Will Muschamp has been clamoring for the past two years for a running back who can break tackles, make defenders miss and help give the Gamecocks a more explosive and consistent running game.
“We haven’t really had the guy who can make a guy miss consistently at the running back position, because in our league you are not going to block ‘em,” Muschamp said recently. “At the end of the day, you’ve got to make the guy miss and you have to run through contact.”
He may have reeled in his man Monday when Clemson transfer Tavien Feaster announced he will play for South Carolina this season.
Feaster showed in his time at Clemson that he can break long runs and produce big plays. In three years at Clemson, he averaged 6 yards per carry and gained more than 1,300 yards while splitting time with Heisman hopeful Travis Etienne. He rushed for 669 yards and 11 touchdowns in 2017 but getting limited playing time last year as Etienne took over the starting role.
Feaster has played in the College Football Playoff three times, helping Clemson win two national championships, and has produced in some of Clemson’s biggest games. He gained 64 yards on nine carries against South Carolina last year, including a 13-yard touchdown. He also had a touchdown against the Gamecocks in 217.
At 5-11, 216 pounds, the former five-star recruit from Spartanburg High School has the power to get tough yards between the tackles and the speed to break long runs — something the Gamecocks have struggled to do the last few seasons.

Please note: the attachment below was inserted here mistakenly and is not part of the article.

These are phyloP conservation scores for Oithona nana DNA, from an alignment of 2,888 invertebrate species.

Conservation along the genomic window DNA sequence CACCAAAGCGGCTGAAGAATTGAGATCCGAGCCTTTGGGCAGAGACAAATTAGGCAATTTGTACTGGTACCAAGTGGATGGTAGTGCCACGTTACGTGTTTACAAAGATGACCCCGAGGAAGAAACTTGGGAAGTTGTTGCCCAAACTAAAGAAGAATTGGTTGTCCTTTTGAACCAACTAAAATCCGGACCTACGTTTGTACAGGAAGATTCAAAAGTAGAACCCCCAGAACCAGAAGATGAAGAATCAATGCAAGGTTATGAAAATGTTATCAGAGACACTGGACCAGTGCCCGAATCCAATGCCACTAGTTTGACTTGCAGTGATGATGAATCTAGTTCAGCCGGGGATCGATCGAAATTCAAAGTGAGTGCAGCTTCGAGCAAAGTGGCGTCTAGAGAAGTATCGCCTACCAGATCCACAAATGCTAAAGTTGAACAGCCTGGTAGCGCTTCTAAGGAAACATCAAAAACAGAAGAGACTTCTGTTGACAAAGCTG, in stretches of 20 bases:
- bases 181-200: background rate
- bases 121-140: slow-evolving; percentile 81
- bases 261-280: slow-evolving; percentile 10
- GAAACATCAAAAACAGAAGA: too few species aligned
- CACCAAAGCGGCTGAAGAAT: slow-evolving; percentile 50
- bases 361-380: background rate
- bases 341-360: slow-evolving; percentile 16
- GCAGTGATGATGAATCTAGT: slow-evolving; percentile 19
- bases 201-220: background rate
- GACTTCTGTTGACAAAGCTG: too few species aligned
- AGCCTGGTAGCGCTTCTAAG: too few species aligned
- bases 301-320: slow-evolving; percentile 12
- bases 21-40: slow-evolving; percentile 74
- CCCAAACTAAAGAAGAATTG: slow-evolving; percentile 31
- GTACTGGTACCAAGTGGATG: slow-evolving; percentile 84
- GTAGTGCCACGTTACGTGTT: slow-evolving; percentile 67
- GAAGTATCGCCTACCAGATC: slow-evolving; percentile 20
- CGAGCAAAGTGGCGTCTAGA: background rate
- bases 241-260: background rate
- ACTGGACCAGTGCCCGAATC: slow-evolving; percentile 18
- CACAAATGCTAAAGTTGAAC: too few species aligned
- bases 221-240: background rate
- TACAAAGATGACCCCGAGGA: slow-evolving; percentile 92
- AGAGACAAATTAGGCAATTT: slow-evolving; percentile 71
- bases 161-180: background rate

Feaster could leap right to the top of the South Carolina depth chart at running back, giving the Gamecocks a deep group that includes four seniors. He could also be the lead back new running backs coach Thomas Brown is looking for.
While senior Rico Dowdle has shined at times, producing six career 100-yard games, he has struggled with injuries and inconsistency. He missed five games with a broken leg as a sophomore and three more last year with an ankle injury. Mon Denson has also shined at times, but has also struggled with injuries. Feaster, Dowdle and Denson could give South Carolina a strong 1-2-3 punch at running back, with versatile senior A.J. Turner also in the mix.
South Carolina averaged just 122 yards per game in 2017. It improved that average to 153.5 last season, but still averaged just 4.5 yards per carry and was 12th in the SEC in rushing.
That must change this season for the Gamecocks to take the next step in its up-tempo offense. A strong running game can open up the passing lanes and deep routes for quarterback Jake Bentley, giving the Gamecocks one of the most explosive offenses in the SEC. With the loss of explosive wide receiver Deebo Samuel, Feaster could replace that big-play ability from the running back position.
South Carolina also must improve its running game to compete its against top teams like Alabama, Clemson and Georgia, which are all on the schedule this season.
A talented and seasoned veteran like Feaster should be a big step in that direction.